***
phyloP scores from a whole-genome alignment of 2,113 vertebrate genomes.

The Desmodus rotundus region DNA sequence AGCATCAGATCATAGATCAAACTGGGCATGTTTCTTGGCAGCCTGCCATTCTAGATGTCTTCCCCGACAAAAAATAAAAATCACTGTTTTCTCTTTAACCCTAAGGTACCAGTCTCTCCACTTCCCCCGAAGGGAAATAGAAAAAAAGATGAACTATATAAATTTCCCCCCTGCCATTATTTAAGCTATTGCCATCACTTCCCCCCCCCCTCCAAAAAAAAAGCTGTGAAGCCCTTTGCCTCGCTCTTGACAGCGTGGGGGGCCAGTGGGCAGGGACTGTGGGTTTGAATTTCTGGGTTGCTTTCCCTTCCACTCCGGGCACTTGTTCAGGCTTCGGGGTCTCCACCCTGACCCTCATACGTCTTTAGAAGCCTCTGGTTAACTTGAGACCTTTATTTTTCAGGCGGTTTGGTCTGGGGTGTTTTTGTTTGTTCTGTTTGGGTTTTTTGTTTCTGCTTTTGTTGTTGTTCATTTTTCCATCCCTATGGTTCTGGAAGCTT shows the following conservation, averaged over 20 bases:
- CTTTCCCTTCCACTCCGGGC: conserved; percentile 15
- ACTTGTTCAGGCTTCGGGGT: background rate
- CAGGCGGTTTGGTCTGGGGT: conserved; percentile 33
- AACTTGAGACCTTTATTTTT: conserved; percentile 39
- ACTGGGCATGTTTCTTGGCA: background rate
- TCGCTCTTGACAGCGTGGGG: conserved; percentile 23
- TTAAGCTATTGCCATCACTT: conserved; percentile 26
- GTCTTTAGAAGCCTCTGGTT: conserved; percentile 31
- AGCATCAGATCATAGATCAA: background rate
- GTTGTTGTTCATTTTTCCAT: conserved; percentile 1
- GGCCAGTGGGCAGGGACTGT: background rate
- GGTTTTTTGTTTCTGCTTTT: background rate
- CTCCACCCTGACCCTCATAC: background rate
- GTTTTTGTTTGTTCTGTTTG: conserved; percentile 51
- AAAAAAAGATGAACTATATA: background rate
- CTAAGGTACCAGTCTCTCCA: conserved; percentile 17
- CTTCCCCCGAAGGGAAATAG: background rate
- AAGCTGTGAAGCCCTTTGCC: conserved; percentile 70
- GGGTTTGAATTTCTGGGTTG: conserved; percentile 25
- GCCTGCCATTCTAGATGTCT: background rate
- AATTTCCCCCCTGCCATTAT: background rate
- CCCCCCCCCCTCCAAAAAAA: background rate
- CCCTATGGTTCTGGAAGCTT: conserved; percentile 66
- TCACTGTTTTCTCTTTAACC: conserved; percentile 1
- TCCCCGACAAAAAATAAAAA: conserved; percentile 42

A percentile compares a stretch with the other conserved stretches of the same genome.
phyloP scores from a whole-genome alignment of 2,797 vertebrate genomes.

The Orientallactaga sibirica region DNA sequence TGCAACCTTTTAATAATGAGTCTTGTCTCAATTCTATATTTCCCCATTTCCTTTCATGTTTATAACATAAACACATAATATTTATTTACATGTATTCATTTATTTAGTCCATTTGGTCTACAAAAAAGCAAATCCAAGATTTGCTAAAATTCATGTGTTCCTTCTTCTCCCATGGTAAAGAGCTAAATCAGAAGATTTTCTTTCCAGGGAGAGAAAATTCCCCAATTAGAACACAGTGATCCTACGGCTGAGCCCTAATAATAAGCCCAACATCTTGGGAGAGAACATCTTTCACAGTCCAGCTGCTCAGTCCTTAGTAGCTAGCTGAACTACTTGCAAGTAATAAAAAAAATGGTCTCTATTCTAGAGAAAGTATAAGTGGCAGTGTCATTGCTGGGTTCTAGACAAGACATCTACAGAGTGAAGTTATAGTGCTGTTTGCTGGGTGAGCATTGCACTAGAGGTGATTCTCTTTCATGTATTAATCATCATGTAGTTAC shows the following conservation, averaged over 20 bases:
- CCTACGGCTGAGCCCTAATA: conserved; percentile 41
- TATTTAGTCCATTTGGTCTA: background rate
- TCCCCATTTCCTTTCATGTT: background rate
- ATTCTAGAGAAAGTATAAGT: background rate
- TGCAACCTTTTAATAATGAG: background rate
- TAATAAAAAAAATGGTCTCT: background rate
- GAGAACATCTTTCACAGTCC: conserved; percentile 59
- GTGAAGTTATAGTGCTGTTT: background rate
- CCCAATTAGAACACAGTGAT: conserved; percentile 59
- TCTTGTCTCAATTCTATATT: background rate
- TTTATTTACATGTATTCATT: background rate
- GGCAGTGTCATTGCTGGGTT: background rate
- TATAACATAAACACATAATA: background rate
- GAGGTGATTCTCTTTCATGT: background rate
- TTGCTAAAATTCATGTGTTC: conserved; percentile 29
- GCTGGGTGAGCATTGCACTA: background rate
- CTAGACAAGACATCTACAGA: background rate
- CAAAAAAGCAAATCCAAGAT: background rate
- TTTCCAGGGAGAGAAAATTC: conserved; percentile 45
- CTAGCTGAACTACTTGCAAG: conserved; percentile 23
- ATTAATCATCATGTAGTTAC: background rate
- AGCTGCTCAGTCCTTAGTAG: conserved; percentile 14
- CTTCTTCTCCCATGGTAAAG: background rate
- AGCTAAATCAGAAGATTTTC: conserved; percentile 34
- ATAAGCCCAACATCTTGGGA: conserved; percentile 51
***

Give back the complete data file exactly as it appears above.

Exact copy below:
phyloP scores from a whole-genome alignment of 2,113 vertebrate genomes.

The Desmodus rotundus region DNA sequence AGCATCAGATCATAGATCAAACTGGGCATGTTTCTTGGCAGCCTGCCATTCTAGATGTCTTCCCCGACAAAAAATAAAAATCACTGTTTTCTCTTTAACCCTAAGGTACCAGTCTCTCCACTTCCCCCGAAGGGAAATAGAAAAAAAGATGAACTATATAAATTTCCCCCCTGCCATTATTTAAGCTATTGCCATCACTTCCCCCCCCCCTCCAAAAAAAAAGCTGTGAAGCCCTTTGCCTCGCTCTTGACAGCGTGGGGGGCCAGTGGGCAGGGACTGTGGGTTTGAATTTCTGGGTTGCTTTCCCTTCCACTCCGGGCACTTGTTCAGGCTTCGGGGTCTCCACCCTGACCCTCATACGTCTTTAGAAGCCTCTGGTTAACTTGAGACCTTTATTTTTCAGGCGGTTTGGTCTGGGGTGTTTTTGTTTGTTCTGTTTGGGTTTTTTGTTTCTGCTTTTGTTGTTGTTCATTTTTCCATCCCTATGGTTCTGGAAGCTT shows the following conservation, averaged over 20 bases:
- CTTTCCCTTCCACTCCGGGC: conserved; percentile 15
- ACTTGTTCAGGCTTCGGGGT: background rate
- CAGGCGGTTTGGTCTGGGGT: conserved; percentile 33
- AACTTGAGACCTTTATTTTT: conserved; percentile 39
- ACTGGGCATGTTTCTTGGCA: background rate
- TCGCTCTTGACAGCGTGGGG: conserved; percentile 23
- TTAAGCTATTGCCATCACTT: conserved; percentile 26
- GTCTTTAGAAGCCTCTGGTT: conserved; percentile 31
- AGCATCAGATCATAGATCAA: background rate
- GTTGTTGTTCATTTTTCCAT: conserved; percentile 1
- GGCCAGTGGGCAGGGACTGT: background rate
- GGTTTTTTGTTTCTGCTTTT: background rate
- CTCCACCCTGACCCTCATAC: background rate
- GTTTTTGTTTGTTCTGTTTG: conserved; percentile 51
- AAAAAAAGATGAACTATATA: background rate
- CTAAGGTACCAGTCTCTCCA: conserved; percentile 17
- CTTCCCCCGAAGGGAAATAG: background rate
- AAGCTGTGAAGCCCTTTGCC: conserved; percentile 70
- GGGTTTGAATTTCTGGGTTG: conserved; percentile 25
- GCCTGCCATTCTAGATGTCT: background rate
- AATTTCCCCCCTGCCATTAT: background rate
- CCCCCCCCCCTCCAAAAAAA: background rate
- CCCTATGGTTCTGGAAGCTT: conserved; percentile 66
- TCACTGTTTTCTCTTTAACC: conserved; percentile 1
- TCCCCGACAAAAAATAAAAA: conserved; percentile 42

A percentile compares a stretch with the other conserved stretches of the same genome.
phyloP scores from a whole-genome alignment of 2,797 vertebrate genomes.

The Orientallactaga sibirica region DNA sequence TGCAACCTTTTAATAATGAGTCTTGTCTCAATTCTATATTTCCCCATTTCCTTTCATGTTTATAACATAAACACATAATATTTATTTACATGTATTCATTTATTTAGTCCATTTGGTCTACAAAAAAGCAAATCCAAGATTTGCTAAAATTCATGTGTTCCTTCTTCTCCCATGGTAAAGAGCTAAATCAGAAGATTTTCTTTCCAGGGAGAGAAAATTCCCCAATTAGAACACAGTGATCCTACGGCTGAGCCCTAATAATAAGCCCAACATCTTGGGAGAGAACATCTTTCACAGTCCAGCTGCTCAGTCCTTAGTAGCTAGCTGAACTACTTGCAAGTAATAAAAAAAATGGTCTCTATTCTAGAGAAAGTATAAGTGGCAGTGTCATTGCTGGGTTCTAGACAAGACATCTACAGAGTGAAGTTATAGTGCTGTTTGCTGGGTGAGCATTGCACTAGAGGTGATTCTCTTTCATGTATTAATCATCATGTAGTTAC shows the following conservation, averaged over 20 bases:
- CCTACGGCTGAGCCCTAATA: conserved; percentile 41
- TATTTAGTCCATTTGGTCTA: background rate
- TCCCCATTTCCTTTCATGTT: background rate
- ATTCTAGAGAAAGTATAAGT: background rate
- TGCAACCTTTTAATAATGAG: background rate
- TAATAAAAAAAATGGTCTCT: background rate
- GAGAACATCTTTCACAGTCC: conserved; percentile 59
- GTGAAGTTATAGTGCTGTTT: background rate
- CCCAATTAGAACACAGTGAT: conserved; percentile 59
- TCTTGTCTCAATTCTATATT: background rate
- TTTATTTACATGTATTCATT: background rate
- GGCAGTGTCATTGCTGGGTT: background rate
- TATAACATAAACACATAATA: background rate
- GAGGTGATTCTCTTTCATGT: background rate
- TTGCTAAAATTCATGTGTTC: conserved; percentile 29
- GCTGGGTGAGCATTGCACTA: background rate
- CTAGACAAGACATCTACAGA: background rate
- CAAAAAAGCAAATCCAAGAT: background rate
- TTTCCAGGGAGAGAAAATTC: conserved; percentile 45
- CTAGCTGAACTACTTGCAAG: conserved; percentile 23
- ATTAATCATCATGTAGTTAC: background rate
- AGCTGCTCAGTCCTTAGTAG: conserved; percentile 14
- CTTCTTCTCCCATGGTAAAG: background rate
- AGCTAAATCAGAAGATTTTC: conserved; percentile 34
- ATAAGCCCAACATCTTGGGA: conserved; percentile 51